Intel smartphone chip with 3D transistors to ship this year

Intel's smartphone chip code-named Merrifield will ship to smartphone makers this year, and phones could appear next year

Intel will start shipping its high-performance Atom smartphone chip with 3D transistors to device makers later this year, who will then test the chip for use in handsets.

The Atom chip, code-named Merrifield, will improve performance and battery life on smartphones over Intel's existing handset chips, a spokesman for the company said. The chip has been redesigned from the ground up, and the new architecture is designed to make the chip faster and more power-efficient.

Intel announced Merrifield last May and said it would be targeted at high-end smartphones. It will eventually succeed the company's current smartphone chip code-named Clover Trail+. Intel is expected to announce new customers for Clover Trail+ at the Mobile World Congress trade show being held in Barcelona.

Merrifield will be made using a 22-nm manufacturing process and bring 3D transistors to smartphones. Intel already makes laptop and desktop chips using the same process, and claims it brings significant gains in performance and power efficiency. 3D transistors are stacked to form something like a tiny house, while Intel's older chips have the transistors laid flat to the surface of the chip. A 3D structure is the best way to keep improving transistors as chips get smaller, Intel has said.

The chip maker is also its accelerating its 14-nm smartphone chip development as it tries to catch up with ARM, whose processors are used in most smartphones. ARM-based chips are made by companies such as Qualcomm using a 28-nm process.

The Intel spokesman couldn't say when smartphones based on Merrifield would be released. It usually takes a year to 18 months for device makers to test and validate a new chip and bring it to market, meaning it's unlikely to hit the market before later next year.

Many details about Merrifield's are still unknown, Intel is likely to ramp up its marketing for the chip towards the end of this year.

The first "Intel Inside" smartphone started shipping last year, and the chip maker is using MWC to highlight its progress in the market. Intel's new Clover Trail+ chips deliver double the performance of its existing Atom smartphone chips, code-named Medfield, according to Intel. The Clover Trail+ lineup already has the Atom Z2580 chip running at 2.0GHz, and Intel is expected to announce faster models, including the 1.6GHz Z2560 and the 1.2GHz Z2520.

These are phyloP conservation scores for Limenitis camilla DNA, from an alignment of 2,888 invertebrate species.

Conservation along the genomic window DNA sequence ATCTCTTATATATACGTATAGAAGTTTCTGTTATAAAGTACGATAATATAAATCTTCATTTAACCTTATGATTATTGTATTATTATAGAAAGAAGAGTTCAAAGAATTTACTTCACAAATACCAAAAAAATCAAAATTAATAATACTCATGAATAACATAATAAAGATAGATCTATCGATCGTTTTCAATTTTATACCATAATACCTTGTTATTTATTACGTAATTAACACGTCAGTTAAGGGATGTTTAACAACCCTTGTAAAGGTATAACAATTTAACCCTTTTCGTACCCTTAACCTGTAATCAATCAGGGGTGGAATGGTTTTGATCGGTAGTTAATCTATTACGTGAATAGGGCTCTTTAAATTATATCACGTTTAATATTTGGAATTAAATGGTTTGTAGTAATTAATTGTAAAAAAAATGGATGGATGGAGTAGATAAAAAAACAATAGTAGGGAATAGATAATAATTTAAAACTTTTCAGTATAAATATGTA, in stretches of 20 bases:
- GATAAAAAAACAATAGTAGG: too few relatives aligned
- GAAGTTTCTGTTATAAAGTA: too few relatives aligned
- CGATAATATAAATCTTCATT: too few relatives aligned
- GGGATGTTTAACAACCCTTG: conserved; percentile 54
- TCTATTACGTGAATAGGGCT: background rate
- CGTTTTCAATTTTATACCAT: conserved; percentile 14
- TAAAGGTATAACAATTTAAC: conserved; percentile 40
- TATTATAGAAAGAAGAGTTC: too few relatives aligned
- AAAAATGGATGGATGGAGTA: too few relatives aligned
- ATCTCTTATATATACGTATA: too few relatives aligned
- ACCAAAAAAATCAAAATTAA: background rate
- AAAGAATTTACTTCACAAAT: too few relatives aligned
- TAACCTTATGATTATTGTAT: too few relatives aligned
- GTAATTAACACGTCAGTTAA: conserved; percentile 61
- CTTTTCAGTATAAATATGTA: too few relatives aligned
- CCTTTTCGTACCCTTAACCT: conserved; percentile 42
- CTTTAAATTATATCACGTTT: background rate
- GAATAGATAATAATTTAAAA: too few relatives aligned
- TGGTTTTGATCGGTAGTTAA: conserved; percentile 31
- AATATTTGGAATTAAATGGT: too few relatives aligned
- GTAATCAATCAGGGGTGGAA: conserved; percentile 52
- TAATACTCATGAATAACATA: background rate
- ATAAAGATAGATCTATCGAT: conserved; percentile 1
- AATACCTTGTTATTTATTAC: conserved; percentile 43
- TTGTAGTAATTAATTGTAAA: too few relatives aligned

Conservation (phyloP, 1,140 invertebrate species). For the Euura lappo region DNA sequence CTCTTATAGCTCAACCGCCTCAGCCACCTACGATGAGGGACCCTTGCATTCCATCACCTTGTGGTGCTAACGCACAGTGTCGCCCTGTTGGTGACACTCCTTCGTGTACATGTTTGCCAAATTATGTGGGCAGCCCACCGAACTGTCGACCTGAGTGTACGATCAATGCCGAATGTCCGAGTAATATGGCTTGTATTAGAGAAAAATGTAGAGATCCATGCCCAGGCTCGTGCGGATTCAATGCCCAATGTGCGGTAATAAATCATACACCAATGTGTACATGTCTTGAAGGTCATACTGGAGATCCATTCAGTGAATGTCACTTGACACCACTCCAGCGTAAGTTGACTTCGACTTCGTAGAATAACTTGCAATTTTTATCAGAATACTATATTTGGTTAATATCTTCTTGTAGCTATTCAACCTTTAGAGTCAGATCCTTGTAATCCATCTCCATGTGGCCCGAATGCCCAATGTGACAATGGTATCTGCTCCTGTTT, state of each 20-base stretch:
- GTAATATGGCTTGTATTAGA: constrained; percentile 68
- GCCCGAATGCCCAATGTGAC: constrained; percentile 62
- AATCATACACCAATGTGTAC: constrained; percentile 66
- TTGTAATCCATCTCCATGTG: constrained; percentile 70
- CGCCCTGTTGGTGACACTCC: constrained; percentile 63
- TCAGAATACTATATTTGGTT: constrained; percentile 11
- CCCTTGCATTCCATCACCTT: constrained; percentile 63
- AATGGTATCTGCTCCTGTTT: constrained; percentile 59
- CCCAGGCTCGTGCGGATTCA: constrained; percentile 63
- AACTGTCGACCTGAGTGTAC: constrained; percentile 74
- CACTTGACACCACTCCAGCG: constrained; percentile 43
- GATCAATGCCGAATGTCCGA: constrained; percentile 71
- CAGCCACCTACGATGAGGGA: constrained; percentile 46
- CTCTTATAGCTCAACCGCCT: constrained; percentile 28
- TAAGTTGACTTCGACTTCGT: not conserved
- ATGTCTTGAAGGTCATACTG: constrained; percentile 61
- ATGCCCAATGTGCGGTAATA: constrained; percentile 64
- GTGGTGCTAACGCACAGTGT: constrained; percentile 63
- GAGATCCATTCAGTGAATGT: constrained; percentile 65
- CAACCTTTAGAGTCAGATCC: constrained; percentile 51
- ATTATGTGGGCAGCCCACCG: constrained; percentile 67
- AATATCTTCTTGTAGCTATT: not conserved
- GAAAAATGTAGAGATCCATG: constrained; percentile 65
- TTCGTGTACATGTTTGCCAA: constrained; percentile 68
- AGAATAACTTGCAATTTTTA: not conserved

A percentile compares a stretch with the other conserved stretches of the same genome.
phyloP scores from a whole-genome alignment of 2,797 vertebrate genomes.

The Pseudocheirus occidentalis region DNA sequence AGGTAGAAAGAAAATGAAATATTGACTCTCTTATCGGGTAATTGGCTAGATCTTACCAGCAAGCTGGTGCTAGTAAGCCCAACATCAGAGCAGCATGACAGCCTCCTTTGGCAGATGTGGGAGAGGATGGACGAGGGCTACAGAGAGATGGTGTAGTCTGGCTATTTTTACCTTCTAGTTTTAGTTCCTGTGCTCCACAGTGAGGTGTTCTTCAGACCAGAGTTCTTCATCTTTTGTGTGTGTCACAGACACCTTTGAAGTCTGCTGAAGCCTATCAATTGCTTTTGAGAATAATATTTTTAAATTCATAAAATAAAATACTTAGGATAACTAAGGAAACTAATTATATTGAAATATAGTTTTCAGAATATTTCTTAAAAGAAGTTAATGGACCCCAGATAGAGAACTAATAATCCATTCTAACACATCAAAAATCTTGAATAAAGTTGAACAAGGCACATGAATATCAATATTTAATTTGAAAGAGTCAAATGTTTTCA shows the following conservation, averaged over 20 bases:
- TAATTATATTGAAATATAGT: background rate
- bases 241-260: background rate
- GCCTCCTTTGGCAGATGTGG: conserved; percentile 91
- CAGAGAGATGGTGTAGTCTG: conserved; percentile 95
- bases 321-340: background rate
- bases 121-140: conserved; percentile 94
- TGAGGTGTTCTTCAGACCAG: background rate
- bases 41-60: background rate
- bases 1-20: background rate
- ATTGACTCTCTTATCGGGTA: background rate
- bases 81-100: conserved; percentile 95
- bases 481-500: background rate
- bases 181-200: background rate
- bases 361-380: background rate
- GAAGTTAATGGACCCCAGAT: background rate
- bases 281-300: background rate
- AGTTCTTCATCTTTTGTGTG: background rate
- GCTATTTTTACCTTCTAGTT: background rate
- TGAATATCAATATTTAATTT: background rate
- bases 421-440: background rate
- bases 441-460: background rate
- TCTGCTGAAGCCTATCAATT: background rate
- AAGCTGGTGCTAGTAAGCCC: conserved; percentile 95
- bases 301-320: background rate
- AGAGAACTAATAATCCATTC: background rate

Intel said Asus will release a device with the Clover Trail+ chip, though no further details were available. Lenovo has already introduced a smartphone called the K900 with the Z2580 chip. The phone will start shipping in China in the second quarter.

Asus is expected to announce a tablet based on an Atom processor code-named Lexington, a slower variant of Medfield aimed at low-cost smartphones and tablets. Acer and smaller phone makers Safaricom and Lava International have already announced smartphones based on Lexington. Intel is also expected to announce that Egyptian carrier Etisalat is building an E20 smartphone based on the Lexington chip.

Intel is still playing catch-up to ARM, the processor design of choice for the top smartphone makers. Intel is just getting started, and around 20 Intel Inside smartphones are currently shipping in 10 countries.

Intel-based smartphones are not yet available in the U.S., and believing the mature markets have become saturated, it is targeting developing countries where smartphone shipments are growing quickly.

Intel is also trying to make the case that its smartphone processors are as power-efficient as ARM. But the major device makers are still backing ARM, with Samsung and Apple developing ARM-based processors in-house for use in their handsets.

Intel will also use MWC to highlight its quad-core tablet chip code-named Bay Trail, which will appear in tablets during the holiday season this year.

Agam Shah covers PCs, tablets, servers, chips and semiconductors for IDG News Service. Follow Agam on Twitter at @agamsh. Agam's e-mail address is agam_shah@idg.com

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Tags smartphonesintelserversprocessorshardware systemsconsumer electronicslaptopsComponentsMWC

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Agam Shah

IDG News Service
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